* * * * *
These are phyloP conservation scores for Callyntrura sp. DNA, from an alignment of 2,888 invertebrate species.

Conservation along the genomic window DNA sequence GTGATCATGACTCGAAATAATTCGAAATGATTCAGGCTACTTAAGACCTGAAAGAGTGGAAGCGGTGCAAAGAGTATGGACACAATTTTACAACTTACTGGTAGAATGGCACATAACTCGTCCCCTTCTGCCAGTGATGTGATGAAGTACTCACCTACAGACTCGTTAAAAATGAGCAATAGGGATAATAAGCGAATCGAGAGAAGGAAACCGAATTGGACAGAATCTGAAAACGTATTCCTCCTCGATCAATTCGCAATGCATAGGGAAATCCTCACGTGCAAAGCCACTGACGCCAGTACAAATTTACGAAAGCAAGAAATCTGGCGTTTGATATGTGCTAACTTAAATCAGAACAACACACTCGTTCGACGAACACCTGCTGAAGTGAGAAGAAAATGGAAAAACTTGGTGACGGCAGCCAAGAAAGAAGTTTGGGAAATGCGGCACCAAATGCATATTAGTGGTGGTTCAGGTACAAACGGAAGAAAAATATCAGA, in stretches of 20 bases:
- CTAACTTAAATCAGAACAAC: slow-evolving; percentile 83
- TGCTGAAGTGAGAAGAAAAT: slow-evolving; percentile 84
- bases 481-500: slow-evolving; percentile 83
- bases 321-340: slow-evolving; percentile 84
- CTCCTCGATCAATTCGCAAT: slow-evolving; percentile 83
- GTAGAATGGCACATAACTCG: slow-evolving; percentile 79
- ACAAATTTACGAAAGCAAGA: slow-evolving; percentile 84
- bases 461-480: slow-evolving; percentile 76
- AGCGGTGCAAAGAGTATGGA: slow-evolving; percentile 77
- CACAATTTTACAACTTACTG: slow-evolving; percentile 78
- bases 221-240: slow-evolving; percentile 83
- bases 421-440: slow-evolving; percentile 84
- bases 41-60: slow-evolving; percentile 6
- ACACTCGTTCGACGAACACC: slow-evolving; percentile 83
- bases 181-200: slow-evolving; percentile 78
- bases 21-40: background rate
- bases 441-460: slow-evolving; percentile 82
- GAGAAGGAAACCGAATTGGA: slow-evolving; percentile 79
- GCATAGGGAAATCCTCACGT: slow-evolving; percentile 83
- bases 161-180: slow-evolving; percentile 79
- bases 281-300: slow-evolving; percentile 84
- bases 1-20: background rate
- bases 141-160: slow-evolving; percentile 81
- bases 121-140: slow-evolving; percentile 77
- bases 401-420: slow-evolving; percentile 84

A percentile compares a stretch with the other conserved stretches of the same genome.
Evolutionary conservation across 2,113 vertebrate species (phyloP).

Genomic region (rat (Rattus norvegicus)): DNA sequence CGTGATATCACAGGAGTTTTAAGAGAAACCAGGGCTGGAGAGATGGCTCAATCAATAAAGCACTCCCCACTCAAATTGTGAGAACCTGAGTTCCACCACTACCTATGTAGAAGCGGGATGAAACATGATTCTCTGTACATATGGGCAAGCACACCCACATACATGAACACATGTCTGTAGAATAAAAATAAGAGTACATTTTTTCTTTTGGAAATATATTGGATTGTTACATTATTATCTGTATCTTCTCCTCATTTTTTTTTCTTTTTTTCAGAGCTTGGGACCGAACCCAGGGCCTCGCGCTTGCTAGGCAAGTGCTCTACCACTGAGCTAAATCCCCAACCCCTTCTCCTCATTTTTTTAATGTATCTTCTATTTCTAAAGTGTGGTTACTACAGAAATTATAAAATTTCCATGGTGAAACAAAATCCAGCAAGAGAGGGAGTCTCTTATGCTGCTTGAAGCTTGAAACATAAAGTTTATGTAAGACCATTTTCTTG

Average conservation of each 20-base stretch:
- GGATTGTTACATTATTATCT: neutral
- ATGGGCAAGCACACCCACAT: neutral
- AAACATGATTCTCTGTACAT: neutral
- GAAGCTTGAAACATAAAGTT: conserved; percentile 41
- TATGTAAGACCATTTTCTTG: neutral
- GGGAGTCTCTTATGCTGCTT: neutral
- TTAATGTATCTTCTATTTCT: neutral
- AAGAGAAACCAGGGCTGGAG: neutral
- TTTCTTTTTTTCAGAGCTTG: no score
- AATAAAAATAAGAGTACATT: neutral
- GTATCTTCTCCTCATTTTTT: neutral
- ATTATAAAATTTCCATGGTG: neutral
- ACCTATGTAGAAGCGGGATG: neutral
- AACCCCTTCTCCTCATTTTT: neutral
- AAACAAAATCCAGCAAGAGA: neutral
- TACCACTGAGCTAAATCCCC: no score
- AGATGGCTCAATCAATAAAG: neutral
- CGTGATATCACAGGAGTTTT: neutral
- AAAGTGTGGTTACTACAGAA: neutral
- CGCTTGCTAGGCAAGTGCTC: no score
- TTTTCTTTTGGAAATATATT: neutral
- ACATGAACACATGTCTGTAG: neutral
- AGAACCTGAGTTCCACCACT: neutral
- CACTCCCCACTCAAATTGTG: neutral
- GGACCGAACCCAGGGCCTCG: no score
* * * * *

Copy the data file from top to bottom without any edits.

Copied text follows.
These are phyloP conservation scores for Callyntrura sp. DNA, from an alignment of 2,888 invertebrate species.

Conservation along the genomic window DNA sequence GTGATCATGACTCGAAATAATTCGAAATGATTCAGGCTACTTAAGACCTGAAAGAGTGGAAGCGGTGCAAAGAGTATGGACACAATTTTACAACTTACTGGTAGAATGGCACATAACTCGTCCCCTTCTGCCAGTGATGTGATGAAGTACTCACCTACAGACTCGTTAAAAATGAGCAATAGGGATAATAAGCGAATCGAGAGAAGGAAACCGAATTGGACAGAATCTGAAAACGTATTCCTCCTCGATCAATTCGCAATGCATAGGGAAATCCTCACGTGCAAAGCCACTGACGCCAGTACAAATTTACGAAAGCAAGAAATCTGGCGTTTGATATGTGCTAACTTAAATCAGAACAACACACTCGTTCGACGAACACCTGCTGAAGTGAGAAGAAAATGGAAAAACTTGGTGACGGCAGCCAAGAAAGAAGTTTGGGAAATGCGGCACCAAATGCATATTAGTGGTGGTTCAGGTACAAACGGAAGAAAAATATCAGA, in stretches of 20 bases:
- CTAACTTAAATCAGAACAAC: slow-evolving; percentile 83
- TGCTGAAGTGAGAAGAAAAT: slow-evolving; percentile 84
- bases 481-500: slow-evolving; percentile 83
- bases 321-340: slow-evolving; percentile 84
- CTCCTCGATCAATTCGCAAT: slow-evolving; percentile 83
- GTAGAATGGCACATAACTCG: slow-evolving; percentile 79
- ACAAATTTACGAAAGCAAGA: slow-evolving; percentile 84
- bases 461-480: slow-evolving; percentile 76
- AGCGGTGCAAAGAGTATGGA: slow-evolving; percentile 77
- CACAATTTTACAACTTACTG: slow-evolving; percentile 78
- bases 221-240: slow-evolving; percentile 83
- bases 421-440: slow-evolving; percentile 84
- bases 41-60: slow-evolving; percentile 6
- ACACTCGTTCGACGAACACC: slow-evolving; percentile 83
- bases 181-200: slow-evolving; percentile 78
- bases 21-40: background rate
- bases 441-460: slow-evolving; percentile 82
- GAGAAGGAAACCGAATTGGA: slow-evolving; percentile 79
- GCATAGGGAAATCCTCACGT: slow-evolving; percentile 83
- bases 161-180: slow-evolving; percentile 79
- bases 281-300: slow-evolving; percentile 84
- bases 1-20: background rate
- bases 141-160: slow-evolving; percentile 81
- bases 121-140: slow-evolving; percentile 77
- bases 401-420: slow-evolving; percentile 84

A percentile compares a stretch with the other conserved stretches of the same genome.
Evolutionary conservation across 2,113 vertebrate species (phyloP).

Genomic region (rat (Rattus norvegicus)): DNA sequence CGTGATATCACAGGAGTTTTAAGAGAAACCAGGGCTGGAGAGATGGCTCAATCAATAAAGCACTCCCCACTCAAATTGTGAGAACCTGAGTTCCACCACTACCTATGTAGAAGCGGGATGAAACATGATTCTCTGTACATATGGGCAAGCACACCCACATACATGAACACATGTCTGTAGAATAAAAATAAGAGTACATTTTTTCTTTTGGAAATATATTGGATTGTTACATTATTATCTGTATCTTCTCCTCATTTTTTTTTCTTTTTTTCAGAGCTTGGGACCGAACCCAGGGCCTCGCGCTTGCTAGGCAAGTGCTCTACCACTGAGCTAAATCCCCAACCCCTTCTCCTCATTTTTTTAATGTATCTTCTATTTCTAAAGTGTGGTTACTACAGAAATTATAAAATTTCCATGGTGAAACAAAATCCAGCAAGAGAGGGAGTCTCTTATGCTGCTTGAAGCTTGAAACATAAAGTTTATGTAAGACCATTTTCTTG

Average conservation of each 20-base stretch:
- GGATTGTTACATTATTATCT: neutral
- ATGGGCAAGCACACCCACAT: neutral
- AAACATGATTCTCTGTACAT: neutral
- GAAGCTTGAAACATAAAGTT: conserved; percentile 41
- TATGTAAGACCATTTTCTTG: neutral
- GGGAGTCTCTTATGCTGCTT: neutral
- TTAATGTATCTTCTATTTCT: neutral
- AAGAGAAACCAGGGCTGGAG: neutral
- TTTCTTTTTTTCAGAGCTTG: no score
- AATAAAAATAAGAGTACATT: neutral
- GTATCTTCTCCTCATTTTTT: neutral
- ATTATAAAATTTCCATGGTG: neutral
- ACCTATGTAGAAGCGGGATG: neutral
- AACCCCTTCTCCTCATTTTT: neutral
- AAACAAAATCCAGCAAGAGA: neutral
- TACCACTGAGCTAAATCCCC: no score
- AGATGGCTCAATCAATAAAG: neutral
- CGTGATATCACAGGAGTTTT: neutral
- AAAGTGTGGTTACTACAGAA: neutral
- CGCTTGCTAGGCAAGTGCTC: no score
- TTTTCTTTTGGAAATATATT: neutral
- ACATGAACACATGTCTGTAG: neutral
- AGAACCTGAGTTCCACCACT: neutral
- CACTCCCCACTCAAATTGTG: neutral
- GGACCGAACCCAGGGCCTCG: no score